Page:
• While the ship was being built in the Belfast shipyard, several Catholic workers reportedly walked off the job in protest when they noticed horrible blasphemies against Catholicism and the Virgin Mary spray-painted by Protestant workers on parts of the ship. One of the workers stated, "This ship will not finish its first voyage." The graffiti was supposedly noted by coal-fillers when the ship stopped at Queenstown, Ireland. In reality, Harland and Wolff employed very few Catholics at this time.
  • The myth of the cursed Egyptian mummy. The mummy, nicknamed Shipwrecker after changing hands several times and causing many terrible things to happen to each of its owners, exacts its final revenge by sinking the Titanic. There was no mummy on board.[2]
  • The bottle of champagne used in christening Titanic did not break on the first try, which in sea lore is said to be bad luck for a ship. But Titanic was not christened at all, the White Star Line never christened their ships on launching. [3]
  • The sinking of the Titanic was not the first time the internationally recognized Morse code distress signal "SOS" was used. The SOS signal was first proposed at the International Conference on Wireless Communication at Sea in Berlin in 1906. It was ratified by the international community in 1908 and had been in widespread use since then. The SOS signal was, however, rarely used by British wireless operators, who preferred the older CQD code. First Wireless Operator Jack Phillips began transmitting CQD until Second Wireless Operator Harold Bride suggested, half-jokingly, "Send SOS; it's the new call, and this may be your last chance to send it." Phillips, who perished in the disaster, then began to intersperse SOS with the traditional CQD call.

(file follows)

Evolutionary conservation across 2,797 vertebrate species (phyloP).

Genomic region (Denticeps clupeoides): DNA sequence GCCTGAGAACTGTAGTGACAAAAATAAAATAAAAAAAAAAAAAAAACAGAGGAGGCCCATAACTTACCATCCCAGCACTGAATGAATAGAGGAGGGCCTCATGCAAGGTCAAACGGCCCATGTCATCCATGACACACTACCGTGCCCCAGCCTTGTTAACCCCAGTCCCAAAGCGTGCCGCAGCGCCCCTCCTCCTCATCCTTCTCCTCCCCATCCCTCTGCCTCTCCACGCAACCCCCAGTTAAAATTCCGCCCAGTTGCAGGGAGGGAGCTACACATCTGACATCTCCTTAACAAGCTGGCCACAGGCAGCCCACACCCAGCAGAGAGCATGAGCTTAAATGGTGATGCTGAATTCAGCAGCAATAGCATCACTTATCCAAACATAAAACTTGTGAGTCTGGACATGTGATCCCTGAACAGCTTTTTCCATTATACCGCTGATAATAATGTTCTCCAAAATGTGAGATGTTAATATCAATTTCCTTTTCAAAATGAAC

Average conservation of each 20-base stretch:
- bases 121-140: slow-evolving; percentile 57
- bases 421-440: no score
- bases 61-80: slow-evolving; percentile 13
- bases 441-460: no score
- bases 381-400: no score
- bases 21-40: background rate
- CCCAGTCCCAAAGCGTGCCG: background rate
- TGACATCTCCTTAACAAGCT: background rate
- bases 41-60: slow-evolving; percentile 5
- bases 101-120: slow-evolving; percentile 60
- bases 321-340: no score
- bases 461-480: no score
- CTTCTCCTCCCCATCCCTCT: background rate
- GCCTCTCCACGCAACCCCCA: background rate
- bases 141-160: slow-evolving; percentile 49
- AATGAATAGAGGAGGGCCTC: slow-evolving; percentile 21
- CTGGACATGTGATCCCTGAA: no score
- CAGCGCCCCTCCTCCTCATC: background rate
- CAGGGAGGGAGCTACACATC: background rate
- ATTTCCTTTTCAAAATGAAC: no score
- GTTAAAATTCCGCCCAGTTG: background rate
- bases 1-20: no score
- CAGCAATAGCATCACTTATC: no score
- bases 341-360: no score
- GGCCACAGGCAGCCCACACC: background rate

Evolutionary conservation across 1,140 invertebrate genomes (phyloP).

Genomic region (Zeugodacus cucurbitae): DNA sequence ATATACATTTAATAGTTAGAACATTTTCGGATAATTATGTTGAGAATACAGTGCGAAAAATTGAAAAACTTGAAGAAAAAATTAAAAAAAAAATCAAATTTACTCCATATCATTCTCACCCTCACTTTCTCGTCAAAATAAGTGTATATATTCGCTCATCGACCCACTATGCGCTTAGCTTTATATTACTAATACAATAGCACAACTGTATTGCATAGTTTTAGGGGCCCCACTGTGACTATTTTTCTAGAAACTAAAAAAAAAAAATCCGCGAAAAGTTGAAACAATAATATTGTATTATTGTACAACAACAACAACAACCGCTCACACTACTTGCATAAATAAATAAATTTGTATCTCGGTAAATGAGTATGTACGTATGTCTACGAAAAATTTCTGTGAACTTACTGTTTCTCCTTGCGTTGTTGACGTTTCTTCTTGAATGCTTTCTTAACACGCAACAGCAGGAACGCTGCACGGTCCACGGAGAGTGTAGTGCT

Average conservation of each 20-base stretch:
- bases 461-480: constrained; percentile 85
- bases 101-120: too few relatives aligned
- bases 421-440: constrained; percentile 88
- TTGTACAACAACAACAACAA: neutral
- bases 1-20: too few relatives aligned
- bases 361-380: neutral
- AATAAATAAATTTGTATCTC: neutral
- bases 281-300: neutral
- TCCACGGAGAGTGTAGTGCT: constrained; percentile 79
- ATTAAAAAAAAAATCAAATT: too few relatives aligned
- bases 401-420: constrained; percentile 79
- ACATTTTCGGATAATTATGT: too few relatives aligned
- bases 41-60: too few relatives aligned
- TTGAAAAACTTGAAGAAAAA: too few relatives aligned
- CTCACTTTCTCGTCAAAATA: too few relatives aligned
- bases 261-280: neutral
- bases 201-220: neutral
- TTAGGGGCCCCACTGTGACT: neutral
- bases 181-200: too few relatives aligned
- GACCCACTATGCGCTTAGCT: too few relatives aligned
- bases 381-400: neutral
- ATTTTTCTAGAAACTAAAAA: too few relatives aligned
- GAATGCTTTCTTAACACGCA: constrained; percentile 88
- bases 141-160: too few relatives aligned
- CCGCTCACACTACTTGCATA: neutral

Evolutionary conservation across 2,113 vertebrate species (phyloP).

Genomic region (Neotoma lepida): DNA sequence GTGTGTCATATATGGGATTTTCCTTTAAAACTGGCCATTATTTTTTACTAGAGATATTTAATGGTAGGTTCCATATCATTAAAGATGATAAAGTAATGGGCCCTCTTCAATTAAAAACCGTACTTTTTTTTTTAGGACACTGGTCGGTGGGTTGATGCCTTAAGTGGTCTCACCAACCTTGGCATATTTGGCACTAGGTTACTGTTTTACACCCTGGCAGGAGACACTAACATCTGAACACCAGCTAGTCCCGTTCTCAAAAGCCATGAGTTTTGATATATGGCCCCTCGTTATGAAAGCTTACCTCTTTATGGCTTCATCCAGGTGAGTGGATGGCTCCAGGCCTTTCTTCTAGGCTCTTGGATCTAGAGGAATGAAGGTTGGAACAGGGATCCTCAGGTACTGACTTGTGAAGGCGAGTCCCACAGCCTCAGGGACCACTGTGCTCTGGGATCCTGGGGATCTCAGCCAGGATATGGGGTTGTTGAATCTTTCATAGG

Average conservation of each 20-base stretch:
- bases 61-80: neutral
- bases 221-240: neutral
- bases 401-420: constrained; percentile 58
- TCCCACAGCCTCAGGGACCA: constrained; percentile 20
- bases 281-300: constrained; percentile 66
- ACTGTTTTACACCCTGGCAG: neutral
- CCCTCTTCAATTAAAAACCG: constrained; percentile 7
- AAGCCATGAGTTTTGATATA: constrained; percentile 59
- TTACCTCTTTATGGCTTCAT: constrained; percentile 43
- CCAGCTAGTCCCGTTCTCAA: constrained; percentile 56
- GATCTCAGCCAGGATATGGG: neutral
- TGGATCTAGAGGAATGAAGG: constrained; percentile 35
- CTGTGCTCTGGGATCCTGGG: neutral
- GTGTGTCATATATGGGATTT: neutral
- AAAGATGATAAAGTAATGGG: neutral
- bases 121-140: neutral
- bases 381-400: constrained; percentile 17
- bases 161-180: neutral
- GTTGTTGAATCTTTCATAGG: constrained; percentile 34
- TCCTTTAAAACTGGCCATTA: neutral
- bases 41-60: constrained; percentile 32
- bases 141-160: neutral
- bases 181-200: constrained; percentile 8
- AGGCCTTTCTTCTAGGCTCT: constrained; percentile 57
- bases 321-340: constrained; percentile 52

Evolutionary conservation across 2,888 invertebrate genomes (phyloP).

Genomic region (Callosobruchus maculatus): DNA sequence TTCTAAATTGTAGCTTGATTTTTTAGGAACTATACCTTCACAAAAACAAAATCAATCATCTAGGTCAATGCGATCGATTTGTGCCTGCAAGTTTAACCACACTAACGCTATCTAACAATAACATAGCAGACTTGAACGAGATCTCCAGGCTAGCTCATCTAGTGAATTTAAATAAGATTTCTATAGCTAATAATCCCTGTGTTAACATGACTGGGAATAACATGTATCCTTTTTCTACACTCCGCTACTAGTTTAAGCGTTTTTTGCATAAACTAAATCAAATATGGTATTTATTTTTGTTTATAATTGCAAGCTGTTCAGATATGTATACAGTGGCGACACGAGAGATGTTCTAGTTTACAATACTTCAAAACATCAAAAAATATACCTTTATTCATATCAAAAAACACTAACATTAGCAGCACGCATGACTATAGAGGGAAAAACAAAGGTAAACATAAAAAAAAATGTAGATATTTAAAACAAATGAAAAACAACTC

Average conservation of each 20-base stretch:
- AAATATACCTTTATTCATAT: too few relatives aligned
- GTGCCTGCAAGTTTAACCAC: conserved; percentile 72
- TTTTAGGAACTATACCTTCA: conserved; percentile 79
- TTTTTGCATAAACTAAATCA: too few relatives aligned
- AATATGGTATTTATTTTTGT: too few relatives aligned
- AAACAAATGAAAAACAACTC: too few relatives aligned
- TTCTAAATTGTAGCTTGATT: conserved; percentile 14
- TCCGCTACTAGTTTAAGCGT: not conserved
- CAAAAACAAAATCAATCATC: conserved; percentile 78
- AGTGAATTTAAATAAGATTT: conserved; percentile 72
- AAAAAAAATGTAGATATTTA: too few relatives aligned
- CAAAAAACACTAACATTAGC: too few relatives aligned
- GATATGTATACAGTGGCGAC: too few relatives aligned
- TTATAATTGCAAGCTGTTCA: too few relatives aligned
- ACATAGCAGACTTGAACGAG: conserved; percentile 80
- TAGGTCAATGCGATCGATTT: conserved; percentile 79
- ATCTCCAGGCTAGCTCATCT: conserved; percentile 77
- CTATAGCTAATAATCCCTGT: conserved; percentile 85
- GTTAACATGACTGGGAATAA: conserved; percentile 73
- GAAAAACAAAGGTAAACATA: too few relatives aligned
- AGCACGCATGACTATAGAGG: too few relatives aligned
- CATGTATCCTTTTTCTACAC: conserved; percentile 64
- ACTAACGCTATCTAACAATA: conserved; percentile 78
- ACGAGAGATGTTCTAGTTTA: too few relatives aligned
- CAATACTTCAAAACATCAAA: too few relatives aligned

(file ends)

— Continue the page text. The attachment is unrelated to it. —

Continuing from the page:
Alternative causes for the sinking

  • A coal gas explosion (This started after a large hole was found in the starboard side of the wreck, caused by water compression)
  • Titanic being sacrificed because, once construction had been completed, she was expected to be a potential perpetual financial loss. Supporters of this theory cite the claim that everyone concerned, the company and the officers aboard, had received iceberg warnings and yet the Titanic maintained a northern course instead of sailing to the south of the warning limit.